Triple star system found via Planet Hunters TESS
Exciting news alert! The Planet Hunters TESS community has helped identify another exciting system, this time comprised of zero planets and three stars. ‘Why is this a Planet Hunters TESS discovery?’ you may ask. Well, thirty thousand pairs of eyes visually looking at data collected by NASA’s Transiting Exoplanet Survey Satellite leads to many exciting discoveries- including asteroids, supernova, eclipsing binaries and multi-stellar systems – all of which have nothing to do with planets at all but are equally exciting! Our latest discovery is now available at https://arxiv.org/abs/2202.06964.
Why is TIC 470710327 interesting?
This latest discovery consists of three very massive stars (one of which is around 15 times more massive than our own Sun) orbiting around one another very rapidly – with two of the stars taking 1.1 days to orbit around one another and a third taking 52 days to orbit around the first two. While triple star systems are not rare, this one stands out due to the 52 day orbit star being more massive than the combined mass of the other two. This poses interesting questions regarding how this system could have formed. Did the two stars capture the third? Did all stars form much further out and spiral in towards one another to give us the compact configuration we see now?
The future evolution of this system is equally interesting. Let’s look at what will happen to this system over the next couple millions of years. So this is where the system is now, two stars in an eclipsing binary with a third (more massive) star moving around it:
Now, as that outer star (purple one) continues to evolve its radius will expand, and it will likely expand in size so much that it will start to transfer mass over to the inner binary:
Which could mean that the two binary stars (the blue and yellow ones) could merge to become one star:
which will transform that triple systems that we had at the start into a binary (two star) system. However, eventually the outer star (the purple one) will run out of fuel and end its life as a supernova (the largest explosions in the Universe). The remnant of which is an extremely small and dense core of a star (called a neutron star).
Once the other star (the one that started off as two stars that merged into a single star) has run out of hydrogen to burn in its core, it will also start to expand in size. This will likely result in mass being moved over from the star (green) to the neutron star (black):
This brings us to the final and exciting stage in the evolution of this system! The former binary system (green) will also likely end its life by undergoing supernova and becoming a neutron star, which would leave us with a neutron-neutron star binary, which could eventually merge to cause a gravitational wave! Alternatively, the (first) neutron star could be completely engulfed by the other star, resulting in an exotic object called a Thorn-Zytkow object!! Either way, there’s an exciting future ahead of this system so stay tuned for the next couple of millions of years!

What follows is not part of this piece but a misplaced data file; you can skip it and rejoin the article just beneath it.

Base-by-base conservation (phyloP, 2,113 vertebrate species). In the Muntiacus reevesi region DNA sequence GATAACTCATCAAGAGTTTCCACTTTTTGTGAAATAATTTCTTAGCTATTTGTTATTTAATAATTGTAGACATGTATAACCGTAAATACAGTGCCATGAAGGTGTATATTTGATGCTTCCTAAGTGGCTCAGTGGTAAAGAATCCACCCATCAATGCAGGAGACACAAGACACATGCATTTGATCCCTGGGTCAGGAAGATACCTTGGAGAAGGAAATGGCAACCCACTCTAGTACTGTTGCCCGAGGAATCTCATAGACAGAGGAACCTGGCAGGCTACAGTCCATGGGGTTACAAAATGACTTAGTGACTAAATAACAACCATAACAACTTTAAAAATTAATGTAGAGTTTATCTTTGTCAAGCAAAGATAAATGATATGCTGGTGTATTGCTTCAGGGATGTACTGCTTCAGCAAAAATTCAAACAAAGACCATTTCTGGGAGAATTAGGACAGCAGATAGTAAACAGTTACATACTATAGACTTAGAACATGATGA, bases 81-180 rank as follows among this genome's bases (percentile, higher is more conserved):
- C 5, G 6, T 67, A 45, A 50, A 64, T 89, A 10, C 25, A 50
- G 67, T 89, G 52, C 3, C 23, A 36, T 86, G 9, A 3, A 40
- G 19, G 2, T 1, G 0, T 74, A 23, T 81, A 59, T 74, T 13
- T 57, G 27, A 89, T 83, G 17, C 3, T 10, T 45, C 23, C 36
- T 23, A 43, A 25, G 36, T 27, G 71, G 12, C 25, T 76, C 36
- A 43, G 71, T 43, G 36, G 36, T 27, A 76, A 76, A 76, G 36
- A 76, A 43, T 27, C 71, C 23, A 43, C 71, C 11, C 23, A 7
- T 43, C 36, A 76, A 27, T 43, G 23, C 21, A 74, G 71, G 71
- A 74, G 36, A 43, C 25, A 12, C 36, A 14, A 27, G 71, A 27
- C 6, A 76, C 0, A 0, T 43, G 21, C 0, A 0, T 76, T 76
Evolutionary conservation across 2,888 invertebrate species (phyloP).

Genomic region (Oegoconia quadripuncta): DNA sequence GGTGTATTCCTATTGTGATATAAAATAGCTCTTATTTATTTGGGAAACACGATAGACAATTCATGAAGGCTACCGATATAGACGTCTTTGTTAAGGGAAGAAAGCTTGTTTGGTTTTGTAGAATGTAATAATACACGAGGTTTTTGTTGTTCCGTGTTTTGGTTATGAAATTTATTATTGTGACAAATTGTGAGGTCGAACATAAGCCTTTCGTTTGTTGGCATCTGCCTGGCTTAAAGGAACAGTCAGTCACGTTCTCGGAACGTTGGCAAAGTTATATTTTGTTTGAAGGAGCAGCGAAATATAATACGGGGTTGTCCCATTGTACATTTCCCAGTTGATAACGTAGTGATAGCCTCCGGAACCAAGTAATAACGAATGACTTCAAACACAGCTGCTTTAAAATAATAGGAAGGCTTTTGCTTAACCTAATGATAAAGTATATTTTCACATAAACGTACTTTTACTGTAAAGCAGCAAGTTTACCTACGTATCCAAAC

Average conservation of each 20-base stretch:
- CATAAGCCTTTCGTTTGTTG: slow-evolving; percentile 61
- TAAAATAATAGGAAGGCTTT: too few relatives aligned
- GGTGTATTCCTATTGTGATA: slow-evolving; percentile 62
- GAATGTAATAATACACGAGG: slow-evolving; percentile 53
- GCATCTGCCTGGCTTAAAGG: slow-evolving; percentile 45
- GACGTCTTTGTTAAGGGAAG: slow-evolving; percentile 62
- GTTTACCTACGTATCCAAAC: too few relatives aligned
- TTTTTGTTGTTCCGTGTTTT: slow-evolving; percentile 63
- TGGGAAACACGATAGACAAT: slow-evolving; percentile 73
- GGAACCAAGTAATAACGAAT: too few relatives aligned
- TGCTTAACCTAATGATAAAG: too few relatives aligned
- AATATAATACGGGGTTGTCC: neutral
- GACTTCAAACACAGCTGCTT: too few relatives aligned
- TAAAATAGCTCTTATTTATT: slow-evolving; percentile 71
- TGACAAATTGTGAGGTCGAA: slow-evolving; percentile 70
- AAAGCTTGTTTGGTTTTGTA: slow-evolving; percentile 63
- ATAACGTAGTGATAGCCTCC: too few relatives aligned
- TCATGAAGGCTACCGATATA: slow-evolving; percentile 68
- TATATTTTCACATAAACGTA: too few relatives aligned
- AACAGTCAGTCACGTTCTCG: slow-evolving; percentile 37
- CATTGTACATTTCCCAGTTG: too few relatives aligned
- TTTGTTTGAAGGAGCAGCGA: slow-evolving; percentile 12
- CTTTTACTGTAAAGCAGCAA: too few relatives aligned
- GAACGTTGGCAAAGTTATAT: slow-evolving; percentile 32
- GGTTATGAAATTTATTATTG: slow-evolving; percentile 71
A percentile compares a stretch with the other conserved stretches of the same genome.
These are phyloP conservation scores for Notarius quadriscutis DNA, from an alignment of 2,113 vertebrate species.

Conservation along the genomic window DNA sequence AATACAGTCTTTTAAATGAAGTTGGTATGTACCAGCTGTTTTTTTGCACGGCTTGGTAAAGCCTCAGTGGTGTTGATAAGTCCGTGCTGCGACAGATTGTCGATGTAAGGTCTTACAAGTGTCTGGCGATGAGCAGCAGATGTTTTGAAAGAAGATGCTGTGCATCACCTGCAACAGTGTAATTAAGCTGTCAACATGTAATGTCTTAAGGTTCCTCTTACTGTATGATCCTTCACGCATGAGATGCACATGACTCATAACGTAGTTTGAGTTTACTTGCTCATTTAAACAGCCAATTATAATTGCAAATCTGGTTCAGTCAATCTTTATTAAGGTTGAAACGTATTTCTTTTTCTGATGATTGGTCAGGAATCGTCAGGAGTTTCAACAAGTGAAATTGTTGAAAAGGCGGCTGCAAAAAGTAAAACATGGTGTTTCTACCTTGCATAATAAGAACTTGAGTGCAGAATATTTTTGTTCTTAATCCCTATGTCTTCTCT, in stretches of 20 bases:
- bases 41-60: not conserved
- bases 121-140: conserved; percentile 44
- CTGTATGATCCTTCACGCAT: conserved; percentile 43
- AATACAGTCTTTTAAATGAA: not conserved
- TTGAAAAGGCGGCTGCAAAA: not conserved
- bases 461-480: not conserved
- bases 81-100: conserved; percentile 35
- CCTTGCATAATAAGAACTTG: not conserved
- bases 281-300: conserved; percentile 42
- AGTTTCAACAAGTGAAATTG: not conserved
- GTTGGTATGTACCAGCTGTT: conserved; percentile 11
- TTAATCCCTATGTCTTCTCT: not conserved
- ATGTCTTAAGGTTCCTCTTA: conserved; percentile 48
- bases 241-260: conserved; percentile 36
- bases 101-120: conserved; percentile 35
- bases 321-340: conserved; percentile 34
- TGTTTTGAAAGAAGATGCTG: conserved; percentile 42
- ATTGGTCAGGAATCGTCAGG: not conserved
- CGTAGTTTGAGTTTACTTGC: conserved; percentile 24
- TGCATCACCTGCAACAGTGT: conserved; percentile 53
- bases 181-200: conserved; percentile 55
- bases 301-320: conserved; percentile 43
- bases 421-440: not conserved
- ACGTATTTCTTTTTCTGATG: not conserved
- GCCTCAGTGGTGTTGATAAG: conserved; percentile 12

How did we study TIC 470710327?
Although this system has nothing to do with planets, many of the same tools and techniques used to characterise planets can also be applied to studying stars. For example, while planets show transit timing variations – slight delays in the expected times of transits due to other planets – stellar binary systems show the same effect when there is a third star nearby orbiting the two of them. Similarly, just as we can measure the masses of planets by looking at the doppler wobble in the host stars, we can study the masses of stars by studying their Doppler wobbles. As stars are much more massive, this effect is larger and therefore often easier to measure. Excitingly, we were able to study both of these effects in this new system in order to study its puzzling configuration.
Last but not least, I want to say a massive thanks to all of the Planet (and Star) Hunters taking part in the Planet Hunters TESS project! This is one of many interesting stellar systems that have been identified and I look forward to seeing what we find in the future. A special thanks to Safaa Alhassan, Elisabeth M. L. Baeten, Frank Barnet, Stewart. J. Bean, Mikael Bernau, David M. Bundy, Marco Z. Di Fraia, Francis M. Emralino, Brian L. Goodwin, Pete Hermes, Tony Hoffman, Marc Huten, Roman Janíček, Sam Lee, Michele T. Mazzucato, David J. Rogers, Michael P. Rout, Johann Sejpka, Christopher Tanner, Ivan A. Terentev and David Urvoy who are now coauthors of the discovery paper.